As an additional step to address potential unmeasured confounding, an instrumental variable analysis was conducted using hospital-level propensity to use intravascular microaxial LVAD during our study period as the instrumental variable. A 2-stage ordinary least-squares regression analysis was conducted. In the first stage, the predicted probability of receiving intravascular microaxial LVAD at the facility-level was calculated after adjustment for covariates included in our propensity-score matching. The F statistic was calculated to determine the strength of the instrumental variable (a value >10 suggested proceeding to the second stage). In the second stage, the predicted probability of receiving intravascular microaxial LVAD (determined during the first stage) was used as the primary predictor, again adjusting for the same covariates, to examine differences in in-hospital clinical outcomes. The instrumental variable analysis was conducted in 2 populations: in the entire cohort of patients with AMI complicated by cardiogenic shock and in the patients who received intravascular microaxial LVAD only or IABP only. Analyses were conducted in R, with packages XGBoost for gradient descent boosting18 and pROC for C statistic calculations.21 The primary analyses examining outcomes of intravascular microaxial LVAD vs IABP were repeated using SAS version 9.4. All statistical analyses were 2-sided (α=.05 for statistical significance).

Results
Study Cohort

Of the 269 303 patients with AMI receiving PCI between October 1, 2015, and December 31, 2017, and matched across the Chest Pain-MI and CathPCI registries, 28 304 (10.5%) were classified as having cardiogenic shock. The mean (SD) age was 65.0 (12.6) years (Table). Approximately two-thirds of patients were men and 86% were white. Approximately 25% had been transferred from another acute care hospital, 81% presented with acute ST-segment elevation myocardial infarction, 38.9% had anterior infarct location, and 43.3% had cardiac arrest either at first medical contact or during hospitalization. Among those with cardiogenic shock at first medical contact, the mean (SD) systolic blood pressure was 94.9 (51.4) mm Hg.

Mechanical Circulatory Support Device Utilization

In this cohort of 28 304 patients with AMI complicated by cardiogenic shock undergoing PCI, 1768 (6.2%) received only an intravascular microaxial LVAD, 8471 (29.9%) received only an IABP, 1838 (6.5%) received other MCS devices or multiple devices, and 16 227 (57.3%) received medical therapy alone and were not treated with MCS (Figure 1). Patients receiving intravascular microaxial LVAD were significantly younger than patients receiving IABP (Table; eTable 3 in the Supplement). Patients with intravascular microaxial LVAD were significantly less likely to have acute ST-segment elevation myocardial infarction (78.2%) vs patients with IABP (84.4%; P < .001) but significantly more likely to be transferred into a Chest Pain-MI–reporting facility (patients with intravascular microaxial LVAD [27.3%] vs patients with IABP [23.8%]; P = .02). There was no significant difference in the percentage of patients who experienced cardiac arrest at first medical contact (intravascular microaxial LVAD [25.4%] vs IABP [24.3%]; P = .35).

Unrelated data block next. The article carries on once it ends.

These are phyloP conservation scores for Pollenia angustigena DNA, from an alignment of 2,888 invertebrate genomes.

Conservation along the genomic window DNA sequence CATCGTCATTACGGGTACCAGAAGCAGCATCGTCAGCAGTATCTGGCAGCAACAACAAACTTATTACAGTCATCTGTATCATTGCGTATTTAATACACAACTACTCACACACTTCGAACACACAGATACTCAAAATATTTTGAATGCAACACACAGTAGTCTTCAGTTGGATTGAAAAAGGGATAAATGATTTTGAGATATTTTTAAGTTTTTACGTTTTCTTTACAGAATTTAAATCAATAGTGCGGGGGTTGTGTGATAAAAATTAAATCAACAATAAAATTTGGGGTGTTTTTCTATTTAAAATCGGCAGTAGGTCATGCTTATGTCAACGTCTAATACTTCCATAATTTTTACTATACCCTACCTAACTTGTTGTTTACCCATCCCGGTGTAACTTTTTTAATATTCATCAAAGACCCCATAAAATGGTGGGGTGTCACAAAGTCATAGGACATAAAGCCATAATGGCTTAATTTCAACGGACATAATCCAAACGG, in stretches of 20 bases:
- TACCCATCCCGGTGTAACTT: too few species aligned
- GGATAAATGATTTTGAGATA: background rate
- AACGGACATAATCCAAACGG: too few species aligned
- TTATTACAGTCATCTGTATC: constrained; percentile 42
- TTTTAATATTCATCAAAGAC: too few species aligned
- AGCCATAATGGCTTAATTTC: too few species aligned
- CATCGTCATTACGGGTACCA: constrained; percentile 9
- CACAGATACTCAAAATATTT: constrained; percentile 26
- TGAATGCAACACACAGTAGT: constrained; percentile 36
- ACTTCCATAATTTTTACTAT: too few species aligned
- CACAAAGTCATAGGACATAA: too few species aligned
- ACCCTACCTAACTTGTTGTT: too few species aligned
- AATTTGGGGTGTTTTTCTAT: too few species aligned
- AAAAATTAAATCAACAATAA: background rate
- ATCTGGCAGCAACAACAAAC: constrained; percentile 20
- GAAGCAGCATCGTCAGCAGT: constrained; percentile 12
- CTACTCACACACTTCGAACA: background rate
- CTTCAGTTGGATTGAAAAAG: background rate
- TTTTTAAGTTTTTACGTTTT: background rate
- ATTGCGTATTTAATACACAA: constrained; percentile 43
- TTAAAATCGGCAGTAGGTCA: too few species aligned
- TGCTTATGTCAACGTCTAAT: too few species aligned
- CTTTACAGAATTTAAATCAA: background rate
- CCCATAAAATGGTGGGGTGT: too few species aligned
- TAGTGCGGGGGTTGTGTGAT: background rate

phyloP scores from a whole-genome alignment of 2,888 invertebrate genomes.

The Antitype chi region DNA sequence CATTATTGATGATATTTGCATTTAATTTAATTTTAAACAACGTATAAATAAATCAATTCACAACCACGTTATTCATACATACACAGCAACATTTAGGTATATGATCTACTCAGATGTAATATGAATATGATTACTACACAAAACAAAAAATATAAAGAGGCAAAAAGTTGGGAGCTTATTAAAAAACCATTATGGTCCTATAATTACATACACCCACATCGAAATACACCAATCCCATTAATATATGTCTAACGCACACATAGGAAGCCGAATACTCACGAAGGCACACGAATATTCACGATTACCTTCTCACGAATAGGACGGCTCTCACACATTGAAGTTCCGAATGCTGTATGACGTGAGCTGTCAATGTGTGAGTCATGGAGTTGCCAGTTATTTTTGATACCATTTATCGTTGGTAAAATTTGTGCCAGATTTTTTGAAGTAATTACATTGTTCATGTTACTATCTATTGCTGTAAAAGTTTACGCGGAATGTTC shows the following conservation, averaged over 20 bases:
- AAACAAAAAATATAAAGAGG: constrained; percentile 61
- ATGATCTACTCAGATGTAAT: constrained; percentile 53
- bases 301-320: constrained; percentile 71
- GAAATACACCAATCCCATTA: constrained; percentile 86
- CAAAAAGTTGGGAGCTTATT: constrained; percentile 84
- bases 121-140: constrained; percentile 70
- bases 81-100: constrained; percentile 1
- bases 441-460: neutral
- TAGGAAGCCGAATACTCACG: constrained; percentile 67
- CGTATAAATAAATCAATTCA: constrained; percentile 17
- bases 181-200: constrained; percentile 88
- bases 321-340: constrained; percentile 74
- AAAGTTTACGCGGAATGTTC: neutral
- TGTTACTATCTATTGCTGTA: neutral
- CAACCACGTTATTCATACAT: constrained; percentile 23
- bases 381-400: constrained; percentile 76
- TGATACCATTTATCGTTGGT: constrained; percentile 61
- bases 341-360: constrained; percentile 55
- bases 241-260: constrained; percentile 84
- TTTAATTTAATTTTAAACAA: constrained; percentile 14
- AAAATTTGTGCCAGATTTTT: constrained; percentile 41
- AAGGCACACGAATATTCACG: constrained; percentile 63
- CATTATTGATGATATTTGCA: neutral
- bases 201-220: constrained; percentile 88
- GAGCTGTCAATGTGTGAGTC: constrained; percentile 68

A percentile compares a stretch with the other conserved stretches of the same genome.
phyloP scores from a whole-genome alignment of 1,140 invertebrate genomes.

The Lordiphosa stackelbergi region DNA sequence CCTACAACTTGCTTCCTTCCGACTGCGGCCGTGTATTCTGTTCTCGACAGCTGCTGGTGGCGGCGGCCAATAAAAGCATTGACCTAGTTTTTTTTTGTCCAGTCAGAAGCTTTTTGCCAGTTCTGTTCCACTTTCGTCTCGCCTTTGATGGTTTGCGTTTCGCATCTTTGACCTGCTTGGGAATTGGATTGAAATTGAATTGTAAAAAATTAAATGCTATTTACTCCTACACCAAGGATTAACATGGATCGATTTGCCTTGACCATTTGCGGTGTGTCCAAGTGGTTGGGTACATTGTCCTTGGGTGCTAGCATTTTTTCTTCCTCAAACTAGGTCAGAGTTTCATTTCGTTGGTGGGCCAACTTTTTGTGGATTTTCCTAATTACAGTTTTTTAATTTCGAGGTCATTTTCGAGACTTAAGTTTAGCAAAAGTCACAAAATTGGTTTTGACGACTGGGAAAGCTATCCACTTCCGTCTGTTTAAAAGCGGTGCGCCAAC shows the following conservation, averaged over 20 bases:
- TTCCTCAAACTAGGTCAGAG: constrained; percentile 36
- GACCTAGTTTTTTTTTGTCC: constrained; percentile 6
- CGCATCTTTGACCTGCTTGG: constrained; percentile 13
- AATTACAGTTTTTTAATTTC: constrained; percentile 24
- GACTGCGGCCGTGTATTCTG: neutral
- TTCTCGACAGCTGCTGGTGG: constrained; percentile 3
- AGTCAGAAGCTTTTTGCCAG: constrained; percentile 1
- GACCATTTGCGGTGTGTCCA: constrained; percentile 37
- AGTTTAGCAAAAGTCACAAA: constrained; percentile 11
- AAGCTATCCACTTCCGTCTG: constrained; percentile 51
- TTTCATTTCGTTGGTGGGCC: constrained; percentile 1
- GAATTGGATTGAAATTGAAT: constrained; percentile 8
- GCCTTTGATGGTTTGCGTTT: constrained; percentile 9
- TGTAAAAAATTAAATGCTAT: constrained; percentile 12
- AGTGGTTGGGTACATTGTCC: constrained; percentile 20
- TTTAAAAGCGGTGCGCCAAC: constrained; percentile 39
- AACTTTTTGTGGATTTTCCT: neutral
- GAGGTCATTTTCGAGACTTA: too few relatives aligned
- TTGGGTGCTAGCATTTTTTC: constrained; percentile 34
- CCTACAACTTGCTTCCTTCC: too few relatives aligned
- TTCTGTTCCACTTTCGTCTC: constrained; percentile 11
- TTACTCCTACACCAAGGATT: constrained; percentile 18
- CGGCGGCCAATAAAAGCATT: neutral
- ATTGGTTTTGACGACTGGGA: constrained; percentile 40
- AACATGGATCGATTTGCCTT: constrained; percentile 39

Outcomes of Intravascular Microaxial LVAD vs IABP

Unadjusted outcomes are provided in eTable 4 in the Supplement. The 1:1 propensity matching algorithm using data from all patients with AMI complicated by cardiogenic shock undergoing PCI yielded 1680 matched pairs, accounting for 95.0% (1680 of 1768) of patients who received an intravascular microaxial LVAD. Standardized mean differences for 74 of 75 (99%) characteristics of the propensity-matched cohorts were below 0.10 (Table).

In the propensity-matched cohort, use of intravascular microaxial LVAD was associated with a significantly higher risk of in-hospital death (45.0%) when compared with use of IABP (34.1%; ARD, 10.9 percentage points [95% CI, 7.6-14.2]; P < .001; Figure 2). These statistically significant differences were consistent, regardless of the timing of device placement, among patients with intravascular microaxial LVAD placement before initiation of PCI (45.5%) compared with patients receiving IABP before initiation of PCI (36.8%; ARD, 8.7 percentage points [95% CI, 3.1-14.4]; P = .003), and among those with intravascular microaxial LVAD placement after initiation of PCI (44.0%) compared with IABP after initiation of PCI (32.2%; ARD, 11.8 percentage points [95% CI, 6.6-17.0]; P < .001).

Use of an intravascular microaxial LVAD was also associated with a significantly higher risk of in-hospital major bleeding (31.3%) compared with use of IABP (16.0%; ARD, 15.4 percentage points [95% CI, 12.5-18.2]; P < .001; Figure 2); both access site and nonaccess site bleeding were significantly higher with intravascular microaxial LVAD (eTable 5 in the Supplement).